So I changed my local ip address from 192.168.0.100 to 192.168.0.101...

 

now i made 8 fail logins with the 9th being the correct credz...

 

I repeated this process until I reached the conclusion that if the correct creds was on the 6th attempt I would receive a 200 header response...

 

There is a identical process that I used to find the TIME-in-between fails that triggers ip banning was around 60 seconds. I would need to sleep 60 seconds before each login...

 

I could ramble on with all my findings, ill try and get to the tactic I used...

 

change My ip after each request. With my attack I also changed username every attempt but that wont work for your situation...

 

I had planned on creating local proxy service that would provide a new ipaddress after each request.

 

everything I ran into required so much extra evasive function I had to build my own tool for the job...

 

you should continue with hydra. but start thinking about what security maybe implanted...

 

I had scraped a huge list of default router passwords but I don't know where it is...

 

 

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Maybe your wordlist file has issues? look at the tcp stream for ugly characters in the password/user string...

 

understanding the firewall is like poking around with your eyes closed. this firewall if it even exist or provides any brute force prevention, may respond in several ways... 

 

Below is a video of a custom brute force I built to crack cpanel... from lfi to brute force... some firewall functions I experience... I instlled a cpanel OS in vm, I expect most admins will rely on the default firewall settings/functions of the installed software...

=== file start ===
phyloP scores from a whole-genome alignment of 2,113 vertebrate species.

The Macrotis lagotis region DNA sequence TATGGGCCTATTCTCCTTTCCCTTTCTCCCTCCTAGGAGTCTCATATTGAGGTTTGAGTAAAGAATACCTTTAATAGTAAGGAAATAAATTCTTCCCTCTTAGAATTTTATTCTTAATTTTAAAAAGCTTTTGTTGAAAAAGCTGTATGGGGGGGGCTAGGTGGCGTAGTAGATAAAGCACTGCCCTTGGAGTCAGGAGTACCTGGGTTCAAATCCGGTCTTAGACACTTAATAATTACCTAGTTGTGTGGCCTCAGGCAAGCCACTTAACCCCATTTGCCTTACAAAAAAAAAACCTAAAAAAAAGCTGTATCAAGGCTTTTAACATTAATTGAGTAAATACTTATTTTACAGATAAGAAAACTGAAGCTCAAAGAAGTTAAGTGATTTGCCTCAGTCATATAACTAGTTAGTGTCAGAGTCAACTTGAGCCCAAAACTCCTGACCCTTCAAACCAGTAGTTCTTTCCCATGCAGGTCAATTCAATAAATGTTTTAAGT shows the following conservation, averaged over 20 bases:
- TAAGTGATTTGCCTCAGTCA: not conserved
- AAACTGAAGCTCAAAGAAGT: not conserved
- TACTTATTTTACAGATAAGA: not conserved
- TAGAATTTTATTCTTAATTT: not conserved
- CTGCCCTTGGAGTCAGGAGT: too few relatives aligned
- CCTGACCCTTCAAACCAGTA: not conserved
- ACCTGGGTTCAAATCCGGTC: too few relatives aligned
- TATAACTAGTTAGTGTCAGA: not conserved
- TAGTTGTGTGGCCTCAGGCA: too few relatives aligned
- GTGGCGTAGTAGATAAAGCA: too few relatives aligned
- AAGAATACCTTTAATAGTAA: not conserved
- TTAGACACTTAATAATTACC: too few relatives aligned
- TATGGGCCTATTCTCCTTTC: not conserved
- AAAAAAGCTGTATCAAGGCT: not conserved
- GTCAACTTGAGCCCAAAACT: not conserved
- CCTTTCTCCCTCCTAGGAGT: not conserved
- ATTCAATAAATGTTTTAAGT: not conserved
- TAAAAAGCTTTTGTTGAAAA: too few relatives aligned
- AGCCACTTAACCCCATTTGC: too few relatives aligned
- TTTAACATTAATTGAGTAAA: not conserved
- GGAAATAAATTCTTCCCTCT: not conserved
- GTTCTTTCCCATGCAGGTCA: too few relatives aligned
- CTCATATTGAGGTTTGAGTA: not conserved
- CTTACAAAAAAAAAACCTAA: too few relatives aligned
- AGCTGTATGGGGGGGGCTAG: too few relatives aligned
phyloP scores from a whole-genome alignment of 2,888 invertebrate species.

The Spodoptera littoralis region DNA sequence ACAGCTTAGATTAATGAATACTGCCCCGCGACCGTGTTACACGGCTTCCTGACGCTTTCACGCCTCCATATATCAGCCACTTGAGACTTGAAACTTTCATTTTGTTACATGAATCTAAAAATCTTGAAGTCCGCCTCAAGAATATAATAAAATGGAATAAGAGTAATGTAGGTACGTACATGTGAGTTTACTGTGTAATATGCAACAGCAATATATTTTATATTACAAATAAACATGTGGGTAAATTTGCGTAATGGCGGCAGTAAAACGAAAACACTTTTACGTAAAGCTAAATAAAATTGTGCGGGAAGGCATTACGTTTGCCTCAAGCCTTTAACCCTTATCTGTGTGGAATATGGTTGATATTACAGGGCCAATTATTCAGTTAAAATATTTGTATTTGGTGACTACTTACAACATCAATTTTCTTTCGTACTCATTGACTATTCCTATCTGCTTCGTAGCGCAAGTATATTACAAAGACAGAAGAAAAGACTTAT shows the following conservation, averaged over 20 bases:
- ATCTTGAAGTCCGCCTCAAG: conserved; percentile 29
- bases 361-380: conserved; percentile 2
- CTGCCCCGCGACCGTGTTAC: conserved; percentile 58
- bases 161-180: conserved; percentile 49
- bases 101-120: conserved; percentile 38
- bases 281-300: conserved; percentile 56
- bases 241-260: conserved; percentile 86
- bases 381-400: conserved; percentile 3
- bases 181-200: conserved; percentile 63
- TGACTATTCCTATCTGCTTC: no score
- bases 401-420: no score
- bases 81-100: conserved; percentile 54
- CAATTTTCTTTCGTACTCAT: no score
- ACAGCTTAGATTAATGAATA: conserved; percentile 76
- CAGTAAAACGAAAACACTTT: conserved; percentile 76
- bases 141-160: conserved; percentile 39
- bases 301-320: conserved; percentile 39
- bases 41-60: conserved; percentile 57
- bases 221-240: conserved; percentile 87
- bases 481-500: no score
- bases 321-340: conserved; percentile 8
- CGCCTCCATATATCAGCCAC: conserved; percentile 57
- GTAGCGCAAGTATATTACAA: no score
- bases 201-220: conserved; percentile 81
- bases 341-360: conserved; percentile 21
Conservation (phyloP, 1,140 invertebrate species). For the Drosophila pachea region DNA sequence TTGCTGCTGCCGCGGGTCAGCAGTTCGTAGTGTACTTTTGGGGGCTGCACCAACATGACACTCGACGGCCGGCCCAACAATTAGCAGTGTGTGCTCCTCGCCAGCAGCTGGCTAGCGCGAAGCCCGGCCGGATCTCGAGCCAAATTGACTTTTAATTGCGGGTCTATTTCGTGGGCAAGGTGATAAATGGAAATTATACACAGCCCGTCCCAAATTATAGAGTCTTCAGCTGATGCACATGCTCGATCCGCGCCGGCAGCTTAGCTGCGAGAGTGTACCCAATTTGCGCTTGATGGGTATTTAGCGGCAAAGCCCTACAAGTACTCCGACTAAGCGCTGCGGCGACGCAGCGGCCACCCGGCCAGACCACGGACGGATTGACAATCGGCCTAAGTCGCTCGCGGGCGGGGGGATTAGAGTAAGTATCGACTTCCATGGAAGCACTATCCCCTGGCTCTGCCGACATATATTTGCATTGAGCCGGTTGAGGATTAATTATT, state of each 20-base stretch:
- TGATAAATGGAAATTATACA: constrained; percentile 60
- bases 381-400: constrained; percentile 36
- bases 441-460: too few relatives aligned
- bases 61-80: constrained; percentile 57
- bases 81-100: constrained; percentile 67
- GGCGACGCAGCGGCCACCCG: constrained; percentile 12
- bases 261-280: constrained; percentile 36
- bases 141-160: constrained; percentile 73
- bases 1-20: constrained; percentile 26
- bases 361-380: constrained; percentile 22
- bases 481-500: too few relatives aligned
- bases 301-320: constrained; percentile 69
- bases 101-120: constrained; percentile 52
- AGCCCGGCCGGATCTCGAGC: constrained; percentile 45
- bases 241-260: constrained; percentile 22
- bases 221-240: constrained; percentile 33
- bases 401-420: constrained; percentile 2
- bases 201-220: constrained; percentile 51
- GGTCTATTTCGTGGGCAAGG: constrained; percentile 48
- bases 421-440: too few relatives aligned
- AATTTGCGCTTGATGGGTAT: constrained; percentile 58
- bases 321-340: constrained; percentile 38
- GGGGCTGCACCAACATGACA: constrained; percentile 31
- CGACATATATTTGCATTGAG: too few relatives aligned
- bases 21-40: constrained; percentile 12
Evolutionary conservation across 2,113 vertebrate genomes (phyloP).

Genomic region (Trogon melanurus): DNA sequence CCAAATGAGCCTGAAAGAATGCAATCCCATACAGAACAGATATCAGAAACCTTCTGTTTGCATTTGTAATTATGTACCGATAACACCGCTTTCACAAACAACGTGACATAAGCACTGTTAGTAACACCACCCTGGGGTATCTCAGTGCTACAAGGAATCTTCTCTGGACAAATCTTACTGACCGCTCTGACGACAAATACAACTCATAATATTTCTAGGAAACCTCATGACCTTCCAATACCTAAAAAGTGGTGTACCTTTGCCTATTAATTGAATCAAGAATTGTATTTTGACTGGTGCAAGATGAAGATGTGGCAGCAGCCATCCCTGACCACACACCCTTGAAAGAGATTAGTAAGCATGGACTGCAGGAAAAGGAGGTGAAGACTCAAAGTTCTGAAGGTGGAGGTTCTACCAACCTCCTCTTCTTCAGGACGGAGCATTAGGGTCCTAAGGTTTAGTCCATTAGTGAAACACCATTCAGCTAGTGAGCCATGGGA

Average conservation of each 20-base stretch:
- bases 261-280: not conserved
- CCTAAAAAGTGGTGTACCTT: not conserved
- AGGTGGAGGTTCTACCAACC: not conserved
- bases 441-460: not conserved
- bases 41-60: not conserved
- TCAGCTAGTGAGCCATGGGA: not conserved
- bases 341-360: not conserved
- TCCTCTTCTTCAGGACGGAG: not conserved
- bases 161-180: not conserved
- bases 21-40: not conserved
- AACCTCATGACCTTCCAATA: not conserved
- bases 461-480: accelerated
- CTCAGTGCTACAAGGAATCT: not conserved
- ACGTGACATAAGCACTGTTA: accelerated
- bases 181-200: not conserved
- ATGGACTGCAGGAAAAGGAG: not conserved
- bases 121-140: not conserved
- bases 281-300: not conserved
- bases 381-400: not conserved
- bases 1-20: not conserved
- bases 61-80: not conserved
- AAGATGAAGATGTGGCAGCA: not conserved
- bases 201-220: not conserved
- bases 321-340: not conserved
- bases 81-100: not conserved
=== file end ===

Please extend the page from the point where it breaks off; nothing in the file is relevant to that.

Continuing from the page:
A service may respond with a header 401=unauthorized, 403=forbidden or 200=ok... look up http status codes...

 

I started off by creating a password... I tested 9 failed logins and the 10th was the correct attempt , but the header still responds with 401...

So, this basic firewall function will detect a username fails X times in a row and too quickly... so the service continues to respond with the same 401 header a total of 10 times in a row... the attacker will think its password list was missing the correct creds witch I thought was clever!

 

So I changed my local ip address from 192.168.0.100 to 192.168.0.101...

 

now i made 8 fail logins with the 9th being the correct credz...

 

I repeated this process until I reached the conclusion that if the correct creds was on the 6th attempt I would receive a 200 header response...

 

There is a identical process that I used to find the TIME-in-between fails that triggers ip banning was around 60 seconds. I would need to sleep 60 seconds before each login...

 

I could ramble on with all my findings, ill try and get to the tactic I used...

 

change My ip after each request. With my attack I also changed username every attempt but that wont work for your situation...

 

I had planned on creating local proxy service that would provide a new ipaddress after each request.

 

everything I ran into required so much extra evasive function I had to build my own tool for the job...

 

you should continue with hydra. but start thinking about what security maybe implanted...

 

I had scraped a huge list of default router passwords but I don't know where it is...

 

 

Edit:

the feeling of super saiyan level 5